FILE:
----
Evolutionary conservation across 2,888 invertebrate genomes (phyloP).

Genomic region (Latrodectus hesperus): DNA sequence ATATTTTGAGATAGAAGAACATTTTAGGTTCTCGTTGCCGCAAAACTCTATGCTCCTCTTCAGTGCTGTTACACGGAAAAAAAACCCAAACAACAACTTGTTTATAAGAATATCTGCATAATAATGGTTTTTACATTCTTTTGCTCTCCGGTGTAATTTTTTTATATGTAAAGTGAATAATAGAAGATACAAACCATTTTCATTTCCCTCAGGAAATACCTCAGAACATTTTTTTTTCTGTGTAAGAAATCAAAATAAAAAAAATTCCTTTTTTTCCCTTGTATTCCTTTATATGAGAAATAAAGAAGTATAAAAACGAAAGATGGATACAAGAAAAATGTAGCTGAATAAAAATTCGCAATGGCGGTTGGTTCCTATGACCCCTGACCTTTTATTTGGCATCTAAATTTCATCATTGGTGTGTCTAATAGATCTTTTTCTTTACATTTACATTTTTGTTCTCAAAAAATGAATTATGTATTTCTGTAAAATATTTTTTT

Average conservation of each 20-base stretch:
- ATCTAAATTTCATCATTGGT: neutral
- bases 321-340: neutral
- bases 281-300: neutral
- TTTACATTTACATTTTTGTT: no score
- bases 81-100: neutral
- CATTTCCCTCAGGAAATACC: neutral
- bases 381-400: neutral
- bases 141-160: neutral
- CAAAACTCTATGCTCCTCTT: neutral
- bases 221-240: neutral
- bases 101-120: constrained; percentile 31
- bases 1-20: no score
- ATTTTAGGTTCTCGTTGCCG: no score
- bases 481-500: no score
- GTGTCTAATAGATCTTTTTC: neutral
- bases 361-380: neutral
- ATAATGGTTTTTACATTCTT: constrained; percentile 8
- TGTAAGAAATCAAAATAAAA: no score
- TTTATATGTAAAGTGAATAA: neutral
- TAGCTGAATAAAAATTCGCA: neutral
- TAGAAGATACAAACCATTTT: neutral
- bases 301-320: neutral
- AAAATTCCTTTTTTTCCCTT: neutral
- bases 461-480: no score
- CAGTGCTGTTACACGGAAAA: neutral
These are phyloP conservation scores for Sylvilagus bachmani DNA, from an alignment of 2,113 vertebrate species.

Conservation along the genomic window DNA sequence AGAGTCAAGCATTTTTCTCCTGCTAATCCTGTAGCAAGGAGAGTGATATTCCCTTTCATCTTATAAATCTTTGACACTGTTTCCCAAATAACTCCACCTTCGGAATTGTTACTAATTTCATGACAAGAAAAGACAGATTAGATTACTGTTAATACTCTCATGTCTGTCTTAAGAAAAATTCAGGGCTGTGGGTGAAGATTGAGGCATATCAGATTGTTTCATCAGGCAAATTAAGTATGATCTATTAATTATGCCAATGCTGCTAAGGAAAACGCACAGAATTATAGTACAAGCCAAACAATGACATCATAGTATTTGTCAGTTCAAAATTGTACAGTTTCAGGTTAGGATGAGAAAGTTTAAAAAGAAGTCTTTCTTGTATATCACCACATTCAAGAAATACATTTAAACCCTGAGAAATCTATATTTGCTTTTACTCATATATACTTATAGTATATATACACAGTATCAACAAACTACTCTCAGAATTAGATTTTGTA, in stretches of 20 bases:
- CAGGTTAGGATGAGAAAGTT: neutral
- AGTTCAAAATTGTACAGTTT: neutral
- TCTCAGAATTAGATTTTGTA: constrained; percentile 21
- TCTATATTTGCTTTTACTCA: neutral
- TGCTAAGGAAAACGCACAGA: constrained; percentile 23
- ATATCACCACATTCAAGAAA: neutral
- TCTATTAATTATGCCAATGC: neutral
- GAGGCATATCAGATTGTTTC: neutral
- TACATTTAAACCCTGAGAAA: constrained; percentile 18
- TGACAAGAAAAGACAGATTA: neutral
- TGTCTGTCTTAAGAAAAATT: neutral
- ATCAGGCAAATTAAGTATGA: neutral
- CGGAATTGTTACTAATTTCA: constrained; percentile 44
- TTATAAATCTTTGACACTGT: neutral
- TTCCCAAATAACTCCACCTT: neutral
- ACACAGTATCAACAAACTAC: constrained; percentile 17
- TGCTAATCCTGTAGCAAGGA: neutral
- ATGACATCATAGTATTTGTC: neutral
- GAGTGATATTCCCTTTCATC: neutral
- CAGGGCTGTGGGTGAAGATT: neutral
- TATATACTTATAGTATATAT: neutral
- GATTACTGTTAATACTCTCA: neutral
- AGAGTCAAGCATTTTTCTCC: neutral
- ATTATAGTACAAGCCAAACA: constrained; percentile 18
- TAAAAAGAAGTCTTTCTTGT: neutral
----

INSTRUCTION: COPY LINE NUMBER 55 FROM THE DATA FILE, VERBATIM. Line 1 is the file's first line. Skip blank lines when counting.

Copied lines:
- TAAAAAGAAGTCTTTCTTGT: neutral